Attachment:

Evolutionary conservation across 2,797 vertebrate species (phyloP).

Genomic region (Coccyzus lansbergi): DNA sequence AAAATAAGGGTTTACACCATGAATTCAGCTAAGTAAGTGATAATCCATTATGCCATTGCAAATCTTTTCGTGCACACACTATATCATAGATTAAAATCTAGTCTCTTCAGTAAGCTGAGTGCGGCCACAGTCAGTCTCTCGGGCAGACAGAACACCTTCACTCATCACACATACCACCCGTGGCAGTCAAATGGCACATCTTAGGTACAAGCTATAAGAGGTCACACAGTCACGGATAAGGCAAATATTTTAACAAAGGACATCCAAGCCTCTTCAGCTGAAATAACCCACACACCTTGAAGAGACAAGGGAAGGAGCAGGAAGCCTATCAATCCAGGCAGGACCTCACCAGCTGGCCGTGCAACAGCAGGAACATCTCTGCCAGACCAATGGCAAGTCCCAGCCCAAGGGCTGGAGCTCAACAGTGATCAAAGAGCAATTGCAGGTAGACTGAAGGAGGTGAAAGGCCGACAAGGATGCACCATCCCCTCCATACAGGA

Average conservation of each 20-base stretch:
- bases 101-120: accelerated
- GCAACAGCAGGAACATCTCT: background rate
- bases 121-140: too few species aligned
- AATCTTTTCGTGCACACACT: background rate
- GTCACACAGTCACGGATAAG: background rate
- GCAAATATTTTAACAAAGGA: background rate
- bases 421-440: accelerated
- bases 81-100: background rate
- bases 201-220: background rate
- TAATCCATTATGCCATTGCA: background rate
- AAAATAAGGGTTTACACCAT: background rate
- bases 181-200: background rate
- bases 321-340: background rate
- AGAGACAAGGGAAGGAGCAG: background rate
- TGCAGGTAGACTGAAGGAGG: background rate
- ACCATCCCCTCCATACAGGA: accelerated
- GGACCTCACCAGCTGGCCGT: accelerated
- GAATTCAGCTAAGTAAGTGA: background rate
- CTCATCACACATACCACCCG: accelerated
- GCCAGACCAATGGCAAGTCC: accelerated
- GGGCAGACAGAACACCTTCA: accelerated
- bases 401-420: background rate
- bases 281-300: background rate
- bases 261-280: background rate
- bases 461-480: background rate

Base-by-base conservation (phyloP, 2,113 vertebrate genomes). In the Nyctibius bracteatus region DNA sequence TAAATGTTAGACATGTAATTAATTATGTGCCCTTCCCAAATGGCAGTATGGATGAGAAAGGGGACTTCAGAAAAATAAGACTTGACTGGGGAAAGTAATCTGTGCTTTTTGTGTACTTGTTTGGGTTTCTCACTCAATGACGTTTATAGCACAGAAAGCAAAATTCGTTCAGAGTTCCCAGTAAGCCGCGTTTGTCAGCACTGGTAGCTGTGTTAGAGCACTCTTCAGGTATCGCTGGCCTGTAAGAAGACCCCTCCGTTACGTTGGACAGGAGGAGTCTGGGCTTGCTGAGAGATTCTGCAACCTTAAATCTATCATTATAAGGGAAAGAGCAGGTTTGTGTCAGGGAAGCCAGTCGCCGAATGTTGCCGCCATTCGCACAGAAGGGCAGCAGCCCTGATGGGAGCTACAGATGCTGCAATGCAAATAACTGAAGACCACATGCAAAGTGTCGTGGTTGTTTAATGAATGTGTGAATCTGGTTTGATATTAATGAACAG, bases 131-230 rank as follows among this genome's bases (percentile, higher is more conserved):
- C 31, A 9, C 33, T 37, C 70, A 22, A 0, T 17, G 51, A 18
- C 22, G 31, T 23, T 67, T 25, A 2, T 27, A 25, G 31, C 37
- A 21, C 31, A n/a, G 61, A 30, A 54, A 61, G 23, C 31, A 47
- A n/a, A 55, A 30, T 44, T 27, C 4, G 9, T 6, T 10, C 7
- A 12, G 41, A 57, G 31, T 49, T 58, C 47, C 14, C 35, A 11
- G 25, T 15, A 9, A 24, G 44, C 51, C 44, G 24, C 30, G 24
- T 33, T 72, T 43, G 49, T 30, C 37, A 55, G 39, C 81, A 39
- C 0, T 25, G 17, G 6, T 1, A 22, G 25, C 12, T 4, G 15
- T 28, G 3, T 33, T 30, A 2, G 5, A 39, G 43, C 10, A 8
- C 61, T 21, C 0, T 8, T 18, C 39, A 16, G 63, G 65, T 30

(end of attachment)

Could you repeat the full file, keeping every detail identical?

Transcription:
Evolutionary conservation across 2,797 vertebrate species (phyloP).

Genomic region (Coccyzus lansbergi): DNA sequence AAAATAAGGGTTTACACCATGAATTCAGCTAAGTAAGTGATAATCCATTATGCCATTGCAAATCTTTTCGTGCACACACTATATCATAGATTAAAATCTAGTCTCTTCAGTAAGCTGAGTGCGGCCACAGTCAGTCTCTCGGGCAGACAGAACACCTTCACTCATCACACATACCACCCGTGGCAGTCAAATGGCACATCTTAGGTACAAGCTATAAGAGGTCACACAGTCACGGATAAGGCAAATATTTTAACAAAGGACATCCAAGCCTCTTCAGCTGAAATAACCCACACACCTTGAAGAGACAAGGGAAGGAGCAGGAAGCCTATCAATCCAGGCAGGACCTCACCAGCTGGCCGTGCAACAGCAGGAACATCTCTGCCAGACCAATGGCAAGTCCCAGCCCAAGGGCTGGAGCTCAACAGTGATCAAAGAGCAATTGCAGGTAGACTGAAGGAGGTGAAAGGCCGACAAGGATGCACCATCCCCTCCATACAGGA

Average conservation of each 20-base stretch:
- bases 101-120: accelerated
- GCAACAGCAGGAACATCTCT: background rate
- bases 121-140: too few species aligned
- AATCTTTTCGTGCACACACT: background rate
- GTCACACAGTCACGGATAAG: background rate
- GCAAATATTTTAACAAAGGA: background rate
- bases 421-440: accelerated
- bases 81-100: background rate
- bases 201-220: background rate
- TAATCCATTATGCCATTGCA: background rate
- AAAATAAGGGTTTACACCAT: background rate
- bases 181-200: background rate
- bases 321-340: background rate
- AGAGACAAGGGAAGGAGCAG: background rate
- TGCAGGTAGACTGAAGGAGG: background rate
- ACCATCCCCTCCATACAGGA: accelerated
- GGACCTCACCAGCTGGCCGT: accelerated
- GAATTCAGCTAAGTAAGTGA: background rate
- CTCATCACACATACCACCCG: accelerated
- GCCAGACCAATGGCAAGTCC: accelerated
- GGGCAGACAGAACACCTTCA: accelerated
- bases 401-420: background rate
- bases 281-300: background rate
- bases 261-280: background rate
- bases 461-480: background rate

Base-by-base conservation (phyloP, 2,113 vertebrate genomes). In the Nyctibius bracteatus region DNA sequence TAAATGTTAGACATGTAATTAATTATGTGCCCTTCCCAAATGGCAGTATGGATGAGAAAGGGGACTTCAGAAAAATAAGACTTGACTGGGGAAAGTAATCTGTGCTTTTTGTGTACTTGTTTGGGTTTCTCACTCAATGACGTTTATAGCACAGAAAGCAAAATTCGTTCAGAGTTCCCAGTAAGCCGCGTTTGTCAGCACTGGTAGCTGTGTTAGAGCACTCTTCAGGTATCGCTGGCCTGTAAGAAGACCCCTCCGTTACGTTGGACAGGAGGAGTCTGGGCTTGCTGAGAGATTCTGCAACCTTAAATCTATCATTATAAGGGAAAGAGCAGGTTTGTGTCAGGGAAGCCAGTCGCCGAATGTTGCCGCCATTCGCACAGAAGGGCAGCAGCCCTGATGGGAGCTACAGATGCTGCAATGCAAATAACTGAAGACCACATGCAAAGTGTCGTGGTTGTTTAATGAATGTGTGAATCTGGTTTGATATTAATGAACAG, bases 131-230 rank as follows among this genome's bases (percentile, higher is more conserved):
- C 31, A 9, C 33, T 37, C 70, A 22, A 0, T 17, G 51, A 18
- C 22, G 31, T 23, T 67, T 25, A 2, T 27, A 25, G 31, C 37
- A 21, C 31, A n/a, G 61, A 30, A 54, A 61, G 23, C 31, A 47
- A n/a, A 55, A 30, T 44, T 27, C 4, G 9, T 6, T 10, C 7
- A 12, G 41, A 57, G 31, T 49, T 58, C 47, C 14, C 35, A 11
- G 25, T 15, A 9, A 24, G 44, C 51, C 44, G 24, C 30, G 24
- T 33, T 72, T 43, G 49, T 30, C 37, A 55, G 39, C 81, A 39
- C 0, T 25, G 17, G 6, T 1, A 22, G 25, C 12, T 4, G 15
- T 28, G 3, T 33, T 30, A 2, G 5, A 39, G 43, C 10, A 8
- C 61, T 21, C 0, T 8, T 18, C 39, A 16, G 63, G 65, T 30